Passage surveyed: 20m (new) 50m overall.

      Sunday 17th April

    I basically spent the whole day in bed, with a fever and very sore tonsils.

      Monday 18th April

    People: Gracie, Andrew Northwall Alex
    Weather: Overcast, cool and starting to drizzle.
    Cave: 0662

    I was over the fever, so I was not going to let what I assumed to be Tonsillitis stop me caving (I had Covid only 3 weeks ago, so it can’t be that!).
    So, with the illness subsiding and my energy levels returning I decided dropping a short pitch would be an easy afternoon recovery activity. I knew the cave had been partially explored after correctly identifying where I was so we could safely ignore one of the pitches as it had been dropped already.
    As, always we were wildly optimistic and brought more rope than we thought we needed but did not bother with a drill as I knew there were natural rigging at the top of the pitches, because a drill, bolting hammer and spanner are bloody heavy and this cave is located high on a ridge.

    However, things were conspiring against us. Our main issue this afternoon was that the hillside was on fire! On the one-hand, it meant all the gorse had gone, but on the other it meant we had to fight our way past a lot of smoke as well as flames. Two of us were determined a little wildfire was not going to stop us caving. The flames we could avoid (these were only grass fires) but the smoke proved too much for Gracie’s asthma, so she turned back.

    Thankfully once we climbed onto the ridge, the fires seemed to not be able to cross and the wind was blowing the smoke in the other direction. We were also happy the grass on this side was sufficiently wet so it would be unlikely to catch fire. (In-fact the fire never crossed the fence line, specifically which was weird).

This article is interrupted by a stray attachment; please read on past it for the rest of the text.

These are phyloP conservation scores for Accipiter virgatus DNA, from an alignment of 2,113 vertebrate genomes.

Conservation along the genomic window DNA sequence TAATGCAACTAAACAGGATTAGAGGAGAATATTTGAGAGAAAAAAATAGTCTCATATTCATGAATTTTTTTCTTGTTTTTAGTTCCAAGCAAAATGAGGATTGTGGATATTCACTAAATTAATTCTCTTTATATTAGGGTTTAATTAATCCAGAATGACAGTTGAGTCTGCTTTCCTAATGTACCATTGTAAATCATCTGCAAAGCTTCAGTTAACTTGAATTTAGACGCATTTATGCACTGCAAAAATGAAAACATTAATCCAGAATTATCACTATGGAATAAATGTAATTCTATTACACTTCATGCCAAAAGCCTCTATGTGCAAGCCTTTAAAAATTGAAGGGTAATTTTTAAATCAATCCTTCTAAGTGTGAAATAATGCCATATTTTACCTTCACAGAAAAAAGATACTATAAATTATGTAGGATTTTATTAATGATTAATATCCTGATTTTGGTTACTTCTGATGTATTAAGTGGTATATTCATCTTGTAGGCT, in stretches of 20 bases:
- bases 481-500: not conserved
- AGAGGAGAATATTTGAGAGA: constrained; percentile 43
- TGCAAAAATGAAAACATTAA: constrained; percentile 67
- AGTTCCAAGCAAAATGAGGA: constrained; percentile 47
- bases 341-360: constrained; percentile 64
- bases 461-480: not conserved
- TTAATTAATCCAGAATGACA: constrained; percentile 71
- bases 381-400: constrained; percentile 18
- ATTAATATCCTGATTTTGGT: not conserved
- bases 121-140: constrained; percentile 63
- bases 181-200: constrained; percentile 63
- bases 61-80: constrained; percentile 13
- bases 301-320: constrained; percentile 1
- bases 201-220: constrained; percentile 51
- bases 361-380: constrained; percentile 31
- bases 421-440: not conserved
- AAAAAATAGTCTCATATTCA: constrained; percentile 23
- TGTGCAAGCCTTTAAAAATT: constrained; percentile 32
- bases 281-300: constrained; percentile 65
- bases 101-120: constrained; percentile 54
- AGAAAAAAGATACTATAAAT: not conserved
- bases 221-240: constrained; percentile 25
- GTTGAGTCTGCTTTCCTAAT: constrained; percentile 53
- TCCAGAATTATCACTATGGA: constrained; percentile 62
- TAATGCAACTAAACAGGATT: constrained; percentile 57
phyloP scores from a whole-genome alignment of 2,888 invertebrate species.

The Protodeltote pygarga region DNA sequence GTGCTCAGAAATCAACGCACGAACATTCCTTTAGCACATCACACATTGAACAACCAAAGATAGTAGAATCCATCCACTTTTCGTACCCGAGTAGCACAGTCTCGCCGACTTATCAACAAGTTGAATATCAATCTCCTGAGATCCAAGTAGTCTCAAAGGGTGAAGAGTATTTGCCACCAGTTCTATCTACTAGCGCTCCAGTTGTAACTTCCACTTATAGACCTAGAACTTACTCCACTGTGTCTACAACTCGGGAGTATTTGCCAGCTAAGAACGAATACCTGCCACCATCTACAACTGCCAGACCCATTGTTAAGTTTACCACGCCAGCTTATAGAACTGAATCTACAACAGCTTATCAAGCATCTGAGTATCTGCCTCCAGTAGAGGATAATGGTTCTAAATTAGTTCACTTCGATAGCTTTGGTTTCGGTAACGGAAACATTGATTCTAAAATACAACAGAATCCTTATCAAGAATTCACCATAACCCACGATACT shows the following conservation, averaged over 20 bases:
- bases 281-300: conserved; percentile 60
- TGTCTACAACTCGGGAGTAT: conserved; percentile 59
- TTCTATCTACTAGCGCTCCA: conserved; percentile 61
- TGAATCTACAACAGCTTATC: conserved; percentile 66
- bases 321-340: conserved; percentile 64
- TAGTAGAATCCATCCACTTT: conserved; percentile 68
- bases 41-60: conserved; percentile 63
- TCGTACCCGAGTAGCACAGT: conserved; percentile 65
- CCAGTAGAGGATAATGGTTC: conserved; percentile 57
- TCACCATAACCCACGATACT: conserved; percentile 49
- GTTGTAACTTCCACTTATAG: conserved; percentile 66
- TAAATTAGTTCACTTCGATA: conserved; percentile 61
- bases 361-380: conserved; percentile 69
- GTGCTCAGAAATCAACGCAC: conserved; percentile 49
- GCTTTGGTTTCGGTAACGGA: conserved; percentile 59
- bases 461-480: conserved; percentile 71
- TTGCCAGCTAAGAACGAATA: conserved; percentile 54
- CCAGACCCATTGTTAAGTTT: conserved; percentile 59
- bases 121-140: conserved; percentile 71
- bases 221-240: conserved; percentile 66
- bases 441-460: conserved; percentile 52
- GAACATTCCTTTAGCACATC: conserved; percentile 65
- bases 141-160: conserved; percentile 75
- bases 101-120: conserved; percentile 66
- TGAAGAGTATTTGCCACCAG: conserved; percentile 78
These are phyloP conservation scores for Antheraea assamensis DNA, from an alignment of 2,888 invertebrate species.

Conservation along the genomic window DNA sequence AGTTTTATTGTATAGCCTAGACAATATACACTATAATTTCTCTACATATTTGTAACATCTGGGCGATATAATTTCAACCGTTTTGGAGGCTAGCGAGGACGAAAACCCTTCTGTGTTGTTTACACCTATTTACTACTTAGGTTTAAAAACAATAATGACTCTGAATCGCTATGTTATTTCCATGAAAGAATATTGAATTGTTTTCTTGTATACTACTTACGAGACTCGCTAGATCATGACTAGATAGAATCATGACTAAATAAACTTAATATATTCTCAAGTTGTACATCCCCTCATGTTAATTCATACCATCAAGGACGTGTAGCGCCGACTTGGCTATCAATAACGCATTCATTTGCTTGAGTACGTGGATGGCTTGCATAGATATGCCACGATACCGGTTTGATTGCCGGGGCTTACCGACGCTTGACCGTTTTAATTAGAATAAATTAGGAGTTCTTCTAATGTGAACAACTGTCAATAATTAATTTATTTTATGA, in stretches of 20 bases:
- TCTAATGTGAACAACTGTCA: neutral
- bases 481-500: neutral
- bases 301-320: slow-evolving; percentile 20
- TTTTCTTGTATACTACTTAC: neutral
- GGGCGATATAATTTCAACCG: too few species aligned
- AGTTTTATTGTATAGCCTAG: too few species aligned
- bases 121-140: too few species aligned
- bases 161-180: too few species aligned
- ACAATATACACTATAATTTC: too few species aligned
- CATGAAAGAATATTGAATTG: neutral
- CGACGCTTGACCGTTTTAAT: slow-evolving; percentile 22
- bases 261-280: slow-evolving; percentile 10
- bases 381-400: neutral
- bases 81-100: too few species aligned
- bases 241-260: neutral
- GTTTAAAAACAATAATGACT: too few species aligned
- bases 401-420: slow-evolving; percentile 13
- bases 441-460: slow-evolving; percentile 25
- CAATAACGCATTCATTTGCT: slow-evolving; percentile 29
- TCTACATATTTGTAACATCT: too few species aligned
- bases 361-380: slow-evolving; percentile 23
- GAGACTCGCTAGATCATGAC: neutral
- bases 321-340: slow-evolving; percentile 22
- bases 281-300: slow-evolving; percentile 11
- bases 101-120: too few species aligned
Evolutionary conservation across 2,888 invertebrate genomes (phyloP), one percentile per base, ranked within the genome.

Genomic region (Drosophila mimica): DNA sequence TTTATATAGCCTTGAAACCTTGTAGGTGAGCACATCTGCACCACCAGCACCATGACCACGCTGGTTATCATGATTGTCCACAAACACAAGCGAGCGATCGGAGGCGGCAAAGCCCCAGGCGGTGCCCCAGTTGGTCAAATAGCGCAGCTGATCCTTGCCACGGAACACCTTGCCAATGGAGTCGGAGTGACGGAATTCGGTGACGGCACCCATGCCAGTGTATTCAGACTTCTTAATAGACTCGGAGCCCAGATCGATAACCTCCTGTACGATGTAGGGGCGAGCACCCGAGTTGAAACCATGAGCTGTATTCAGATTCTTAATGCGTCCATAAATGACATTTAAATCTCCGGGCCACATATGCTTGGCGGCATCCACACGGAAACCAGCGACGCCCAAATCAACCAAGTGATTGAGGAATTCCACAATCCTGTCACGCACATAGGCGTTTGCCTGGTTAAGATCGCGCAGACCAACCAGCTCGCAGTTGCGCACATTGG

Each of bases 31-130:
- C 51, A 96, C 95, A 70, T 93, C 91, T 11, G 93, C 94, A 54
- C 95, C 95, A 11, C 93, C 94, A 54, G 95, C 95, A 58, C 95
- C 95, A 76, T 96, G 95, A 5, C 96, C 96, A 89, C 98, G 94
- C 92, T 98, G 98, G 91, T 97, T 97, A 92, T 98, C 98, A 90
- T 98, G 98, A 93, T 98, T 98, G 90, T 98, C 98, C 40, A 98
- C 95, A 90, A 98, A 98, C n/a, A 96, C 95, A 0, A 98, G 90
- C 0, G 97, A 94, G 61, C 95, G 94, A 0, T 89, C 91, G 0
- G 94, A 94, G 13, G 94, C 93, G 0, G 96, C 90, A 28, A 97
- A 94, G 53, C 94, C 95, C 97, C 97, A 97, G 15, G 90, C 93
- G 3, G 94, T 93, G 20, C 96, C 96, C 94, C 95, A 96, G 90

We got into the cave and reached the little pitch found on the last trip, however after Andrew chucked a rock down it turned out not to be little at all, in-fact the rocks seemed to bounce around for about 8 seconds, in some cases! A little deeper than 6m then!

    Andrew descended first and waited for me on a large ledge 10m down, where I took over, descending from here down a fine shaft which was a further 21m deep. Somehow, we got to the bottom of this with just a 32m rope, though I did have to get off 1m off the floor. The next pitch also looked deep but from rock tests, we guessed it was no more than 20m, we had a 22m rope remaining. Finding suitable rigging points was interesting, we eventually found a rock spike about 4m off the floor with an even smaller rock spike just below for the main hang.

    I went down first at Andrew’s insistence as it was my find. Getting onto the pitch was tight, kind of like the slot in Swinsto, but not quite that tight. This drop turned out to be 16m so thankfully the rope reached with 1m to spare this time! This was a big wide spacious rig so again was a fine descent!
    At the bottom was big passage, but all too soon it closed down. There was a way on down a hole in the floor dropping us down another 5m, this led through a rock window into a final aven chamber with no way on at a depth of around 60m. I called this cave Tonsillitis pot and named the pitches based on the symptoms.

    Trip time: 4.5 hours
    Passage surveyed: 67m

      Tuesday 19th April

    People: Gracie, Andrew Northwall, Pete Smith and Alex
    Weather: Overcast, rain.
    Cave: 0027 (top ent to 0025)

    A tourist trip led by Pete Smith, we went through some awesome passage as far as the climb up from the lower series which is about half way along the through trip.

    On the way out I wanted to take a quick look at a major inlet passage (Marvo). Pete then told me that the waterfall halfway along had not been entered by anyone. I could see it seemed to go on so I decided that it should be my next objective! The question was, how the heck was I meant to get up there. It’s only 4 or 5 m above the floor but climbing direct was impossible as all the “rock” was actually clay and fell off as soon as you even looked at it. This needed a plan of an attack, I carefully looked around and formed a plan to return.

    Trip time: 3.5 hours
    Passage surveyed: 0m

      Wednesday 20th April

    People: Patrick Warren, Alex
    Weather: Overcast and light rain, heavy rain on exit